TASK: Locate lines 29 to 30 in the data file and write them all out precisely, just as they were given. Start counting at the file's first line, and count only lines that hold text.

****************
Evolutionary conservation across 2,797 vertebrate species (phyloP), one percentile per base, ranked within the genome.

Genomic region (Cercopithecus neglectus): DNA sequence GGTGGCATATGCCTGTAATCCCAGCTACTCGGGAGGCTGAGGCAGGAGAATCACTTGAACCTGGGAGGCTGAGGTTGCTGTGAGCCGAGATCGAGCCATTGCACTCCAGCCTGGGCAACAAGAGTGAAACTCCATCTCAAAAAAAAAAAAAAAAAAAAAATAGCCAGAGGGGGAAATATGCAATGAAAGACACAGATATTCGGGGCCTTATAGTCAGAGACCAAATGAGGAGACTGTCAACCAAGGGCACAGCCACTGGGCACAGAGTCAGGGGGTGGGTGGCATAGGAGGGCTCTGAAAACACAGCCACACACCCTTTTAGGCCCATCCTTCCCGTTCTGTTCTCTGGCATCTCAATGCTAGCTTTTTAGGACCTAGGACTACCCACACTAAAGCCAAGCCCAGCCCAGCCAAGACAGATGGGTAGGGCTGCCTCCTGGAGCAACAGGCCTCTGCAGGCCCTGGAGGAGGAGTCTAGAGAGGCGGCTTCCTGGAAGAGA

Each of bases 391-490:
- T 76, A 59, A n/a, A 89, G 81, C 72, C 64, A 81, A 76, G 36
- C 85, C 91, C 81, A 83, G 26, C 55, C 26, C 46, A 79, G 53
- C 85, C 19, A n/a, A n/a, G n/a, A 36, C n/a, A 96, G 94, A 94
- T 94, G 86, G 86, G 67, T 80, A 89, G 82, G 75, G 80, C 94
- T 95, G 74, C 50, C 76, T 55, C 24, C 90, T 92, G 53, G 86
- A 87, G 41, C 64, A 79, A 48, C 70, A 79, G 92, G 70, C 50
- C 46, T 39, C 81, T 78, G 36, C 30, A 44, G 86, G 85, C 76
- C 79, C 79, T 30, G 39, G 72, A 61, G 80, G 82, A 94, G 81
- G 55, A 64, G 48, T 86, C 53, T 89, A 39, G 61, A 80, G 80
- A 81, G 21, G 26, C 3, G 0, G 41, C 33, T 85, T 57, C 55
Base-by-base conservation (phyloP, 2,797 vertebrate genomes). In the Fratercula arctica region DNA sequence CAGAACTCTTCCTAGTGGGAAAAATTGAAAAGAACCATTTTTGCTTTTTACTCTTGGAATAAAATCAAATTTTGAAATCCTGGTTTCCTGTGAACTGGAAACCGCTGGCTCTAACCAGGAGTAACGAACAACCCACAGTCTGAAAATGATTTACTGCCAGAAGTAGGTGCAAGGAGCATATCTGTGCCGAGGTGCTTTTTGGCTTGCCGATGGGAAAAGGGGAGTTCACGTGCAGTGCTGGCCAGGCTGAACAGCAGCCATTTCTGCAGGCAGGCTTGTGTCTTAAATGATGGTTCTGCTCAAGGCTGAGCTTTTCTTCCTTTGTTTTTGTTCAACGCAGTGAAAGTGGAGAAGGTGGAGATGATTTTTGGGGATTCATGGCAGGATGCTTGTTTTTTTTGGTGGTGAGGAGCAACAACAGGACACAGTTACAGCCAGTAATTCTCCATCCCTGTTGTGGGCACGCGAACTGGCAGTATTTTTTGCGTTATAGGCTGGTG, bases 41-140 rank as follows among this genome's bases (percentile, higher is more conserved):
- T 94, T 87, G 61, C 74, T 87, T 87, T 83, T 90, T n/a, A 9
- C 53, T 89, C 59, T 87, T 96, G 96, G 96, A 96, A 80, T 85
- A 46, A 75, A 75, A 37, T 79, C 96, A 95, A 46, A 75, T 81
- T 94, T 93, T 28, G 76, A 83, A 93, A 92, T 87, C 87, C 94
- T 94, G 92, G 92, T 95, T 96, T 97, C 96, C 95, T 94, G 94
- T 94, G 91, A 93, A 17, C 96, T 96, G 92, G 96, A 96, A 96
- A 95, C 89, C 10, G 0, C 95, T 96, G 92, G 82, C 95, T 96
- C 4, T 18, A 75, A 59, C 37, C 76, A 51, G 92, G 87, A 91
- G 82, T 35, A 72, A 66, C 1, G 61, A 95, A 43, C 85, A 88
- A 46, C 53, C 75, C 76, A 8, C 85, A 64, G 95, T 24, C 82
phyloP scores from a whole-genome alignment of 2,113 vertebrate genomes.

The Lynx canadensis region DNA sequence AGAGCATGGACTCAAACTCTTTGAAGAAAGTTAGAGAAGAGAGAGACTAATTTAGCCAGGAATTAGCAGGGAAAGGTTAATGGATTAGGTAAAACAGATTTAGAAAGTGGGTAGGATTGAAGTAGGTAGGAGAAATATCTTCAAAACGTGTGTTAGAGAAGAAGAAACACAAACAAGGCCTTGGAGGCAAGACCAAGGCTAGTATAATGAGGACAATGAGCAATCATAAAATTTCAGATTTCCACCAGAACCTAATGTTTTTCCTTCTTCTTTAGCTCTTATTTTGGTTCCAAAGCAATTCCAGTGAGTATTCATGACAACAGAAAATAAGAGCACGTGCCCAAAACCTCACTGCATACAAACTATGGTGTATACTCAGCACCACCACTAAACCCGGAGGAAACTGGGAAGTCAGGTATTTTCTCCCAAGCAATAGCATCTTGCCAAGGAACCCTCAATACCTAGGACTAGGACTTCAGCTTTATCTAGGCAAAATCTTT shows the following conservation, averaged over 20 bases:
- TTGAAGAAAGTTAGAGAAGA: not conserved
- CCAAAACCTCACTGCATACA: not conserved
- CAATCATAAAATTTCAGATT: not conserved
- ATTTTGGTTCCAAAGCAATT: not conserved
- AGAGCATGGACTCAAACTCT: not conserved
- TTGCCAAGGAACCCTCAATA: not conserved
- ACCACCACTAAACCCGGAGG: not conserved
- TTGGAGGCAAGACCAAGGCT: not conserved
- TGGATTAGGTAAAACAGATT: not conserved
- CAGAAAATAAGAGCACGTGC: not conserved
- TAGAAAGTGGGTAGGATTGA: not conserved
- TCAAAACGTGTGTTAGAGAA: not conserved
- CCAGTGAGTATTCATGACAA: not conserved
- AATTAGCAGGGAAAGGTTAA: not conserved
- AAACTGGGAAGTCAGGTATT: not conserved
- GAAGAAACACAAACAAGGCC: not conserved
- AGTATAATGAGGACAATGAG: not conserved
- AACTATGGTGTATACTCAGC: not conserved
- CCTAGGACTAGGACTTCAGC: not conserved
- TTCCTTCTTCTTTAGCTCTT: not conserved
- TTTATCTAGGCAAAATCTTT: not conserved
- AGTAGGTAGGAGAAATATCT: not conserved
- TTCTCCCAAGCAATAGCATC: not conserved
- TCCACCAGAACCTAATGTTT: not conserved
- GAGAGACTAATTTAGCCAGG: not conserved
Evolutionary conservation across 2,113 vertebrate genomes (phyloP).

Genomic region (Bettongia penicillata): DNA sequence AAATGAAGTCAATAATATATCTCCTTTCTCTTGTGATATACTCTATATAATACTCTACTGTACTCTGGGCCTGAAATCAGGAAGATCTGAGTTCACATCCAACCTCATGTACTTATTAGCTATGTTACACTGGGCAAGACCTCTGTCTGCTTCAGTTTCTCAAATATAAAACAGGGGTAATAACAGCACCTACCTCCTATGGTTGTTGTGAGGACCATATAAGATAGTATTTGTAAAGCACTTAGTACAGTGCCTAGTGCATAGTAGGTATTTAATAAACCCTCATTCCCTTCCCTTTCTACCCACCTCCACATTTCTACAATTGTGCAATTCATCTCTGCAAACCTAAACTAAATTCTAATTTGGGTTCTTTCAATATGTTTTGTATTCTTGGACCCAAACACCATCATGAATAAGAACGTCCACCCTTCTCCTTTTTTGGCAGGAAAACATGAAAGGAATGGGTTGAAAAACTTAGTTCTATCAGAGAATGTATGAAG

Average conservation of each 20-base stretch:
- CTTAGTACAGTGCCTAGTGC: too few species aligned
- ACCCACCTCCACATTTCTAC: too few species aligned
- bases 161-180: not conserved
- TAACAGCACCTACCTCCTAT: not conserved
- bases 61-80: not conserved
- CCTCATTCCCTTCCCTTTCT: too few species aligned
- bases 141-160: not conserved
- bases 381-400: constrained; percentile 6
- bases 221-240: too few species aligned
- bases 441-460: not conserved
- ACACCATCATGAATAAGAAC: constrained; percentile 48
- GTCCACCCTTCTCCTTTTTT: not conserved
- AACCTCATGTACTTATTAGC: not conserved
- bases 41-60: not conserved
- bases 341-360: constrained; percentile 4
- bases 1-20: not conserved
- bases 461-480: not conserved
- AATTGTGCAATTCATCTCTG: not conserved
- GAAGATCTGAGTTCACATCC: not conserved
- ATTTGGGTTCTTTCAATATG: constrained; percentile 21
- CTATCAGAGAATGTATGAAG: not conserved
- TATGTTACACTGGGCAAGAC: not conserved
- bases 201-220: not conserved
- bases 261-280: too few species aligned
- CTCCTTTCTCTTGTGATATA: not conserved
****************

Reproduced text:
- CAATCATAAAATTTCAGATT: not conserved
- ATTTTGGTTCCAAAGCAATT: not conserved